What Is A Whoop And How Can It Help You Stay Fit?

Wearable fitness trackers are more popular than ever before, and not just inside the gym. This market is estimated to reach $192 billion by 2030, driven by technological advancements and the growing consumer interest in health and well-being. And as it turns out, people who wear these devices are more likely to stay active and reach their fitness goals, a recent review published in The Lancet Digital Health suggests.

The Whoop 4.0, a newcomer to the market, stands out with its innovative design. At first glance, it looks like a fabric band, but it's much more than that. After you put it on your wrist, you can track your heart rate, skin temperature, sleep quality, and other health metrics directly from your smartphone. What's more, Whoop can measure blood oxygen levels and post-exercise recovery rate, making it easier to plan your workouts.

Launched in 2012, Whoop has become a leading brand of wearable fitness gadgets over the past few years. As of today, it's worth $1.2 billion and has partnerships with the National Football League (NFL), the Professional Golfers' Association (PGA), and other sports organizations, reports CNBC. The Whoop Strap 4.0, its latest product, is designed to blend seamlessly into your outfit and provide the insights you need to build healthier habits.

The concept behind Whoop, a screenless fitness tracker for the modern athlete

Featuring a minimalist design, the Whoop 4.0 is a smart fitness tracker designed to maximize your performance and help you lead a healthier lifestyle. Powered by Bluetooth technology, it can connect to your smartphone and display your data in real time, making it easier to monitor your workouts, respiration rate, blood oxygen (SpO2) levels, and more. You can also see how much sleep you get and how fast you recover from training.

Whoop's latest fitness tracker is available in different colors and styles, and you can customize every single part of it. Compared to the previous version, it's about one-third smaller and comes with more advanced sensors. Plus, you can wear it around your upper arm, waist, or other body parts — not just on your wrist.

Users can check their heart rate and other data via the Whoop app, which requires a membership plan. But, unlike Whoop 3.0, the 4.0 version is free for members. A monthly subscription is around $30.00, and you can save up to 20% with an annual or biennial plan. The Whoop app provides custom insights, performance reports, and online support.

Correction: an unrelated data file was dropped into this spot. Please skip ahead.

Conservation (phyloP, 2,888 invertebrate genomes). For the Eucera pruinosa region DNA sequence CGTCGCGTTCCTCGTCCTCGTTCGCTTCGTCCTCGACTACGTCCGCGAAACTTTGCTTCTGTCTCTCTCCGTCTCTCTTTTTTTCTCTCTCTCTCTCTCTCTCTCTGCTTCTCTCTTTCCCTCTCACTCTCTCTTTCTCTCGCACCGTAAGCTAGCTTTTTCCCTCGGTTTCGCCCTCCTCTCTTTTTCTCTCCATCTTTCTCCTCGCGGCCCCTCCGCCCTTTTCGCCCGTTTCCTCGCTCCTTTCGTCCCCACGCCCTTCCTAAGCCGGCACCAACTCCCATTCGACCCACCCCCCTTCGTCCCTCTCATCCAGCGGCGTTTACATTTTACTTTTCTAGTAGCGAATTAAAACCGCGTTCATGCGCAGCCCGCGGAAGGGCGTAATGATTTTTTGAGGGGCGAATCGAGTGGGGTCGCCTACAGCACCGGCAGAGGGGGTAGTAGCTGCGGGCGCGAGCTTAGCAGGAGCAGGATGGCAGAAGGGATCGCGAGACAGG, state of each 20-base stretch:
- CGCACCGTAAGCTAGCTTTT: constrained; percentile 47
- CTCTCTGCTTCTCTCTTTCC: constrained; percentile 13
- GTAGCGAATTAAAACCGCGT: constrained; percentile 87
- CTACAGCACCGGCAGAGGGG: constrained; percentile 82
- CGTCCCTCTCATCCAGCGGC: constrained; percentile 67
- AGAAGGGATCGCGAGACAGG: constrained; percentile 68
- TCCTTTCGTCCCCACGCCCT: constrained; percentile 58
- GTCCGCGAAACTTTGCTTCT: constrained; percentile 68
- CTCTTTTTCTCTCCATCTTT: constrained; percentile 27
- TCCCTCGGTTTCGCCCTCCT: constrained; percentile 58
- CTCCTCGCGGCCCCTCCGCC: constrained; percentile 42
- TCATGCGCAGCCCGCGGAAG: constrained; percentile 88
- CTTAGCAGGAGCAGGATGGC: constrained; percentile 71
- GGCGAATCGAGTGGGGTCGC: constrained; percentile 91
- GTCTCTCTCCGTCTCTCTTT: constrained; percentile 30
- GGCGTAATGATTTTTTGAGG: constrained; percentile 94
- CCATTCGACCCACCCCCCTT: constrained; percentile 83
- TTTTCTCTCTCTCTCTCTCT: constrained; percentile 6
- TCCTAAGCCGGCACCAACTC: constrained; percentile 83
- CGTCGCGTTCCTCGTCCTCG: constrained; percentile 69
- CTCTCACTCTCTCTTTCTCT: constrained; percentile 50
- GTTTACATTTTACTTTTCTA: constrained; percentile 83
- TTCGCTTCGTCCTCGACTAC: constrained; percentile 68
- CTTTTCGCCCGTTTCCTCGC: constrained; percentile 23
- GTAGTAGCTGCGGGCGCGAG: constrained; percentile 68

But despite these features, the new Whoop band lacks basic functions, such as a step counter and GPS tracking, notes Live Science. Another drawback is that it doesn't have a screen, which can be tricky for runners, swimmers, and other users who may not be able to access the app during training.

Is the Whoop 4.0 worth it?

Johns Hopkins Medicine recommends using a fitness tracker to monitor your activity level and get motivated to exercise more. "Tracking likely helps a lot of people when combined with a clear goal to shoot for," said cardiologist Seth Martin. The Whoop 4.0 can offer valuable insights and push you to challenge yourself, but it's far from perfect.

PCMag gave it a score of 2.5 out of 5, saying it's harsh on the skin and slightly inaccurate. The battery life isn't impressive either. Reviewers also claim that the fabric band absorbs sweat and takes too long to dry. Plus, the Whoop 4.0 will become pretty much useless if you ever cancel your membership plan.

On the positive side, Whoop's latest fitness tracker can accurately measure blood oxygen saturation and make personalized recommendations to boost your health. Additionally, the sleep tracking function is superior to that of other similar devices on the market, notes Tom's Guide. Other advantages include its waterproof design, the highly portable charger, and the ability to monitor post-workout recovery. 

All in all, the Whoop 4.0 can be a good choice for athletes and weekend warriors alike. The biggest drawback is that it requires an ongoing monthly subscription. Leaving that aside, it provides a wealth of health data with an emphasis on sleep and athletic performance. Moreover, it can (and should) be worn around the clock, allowing users to track their lifestyle habits and make changes as needed.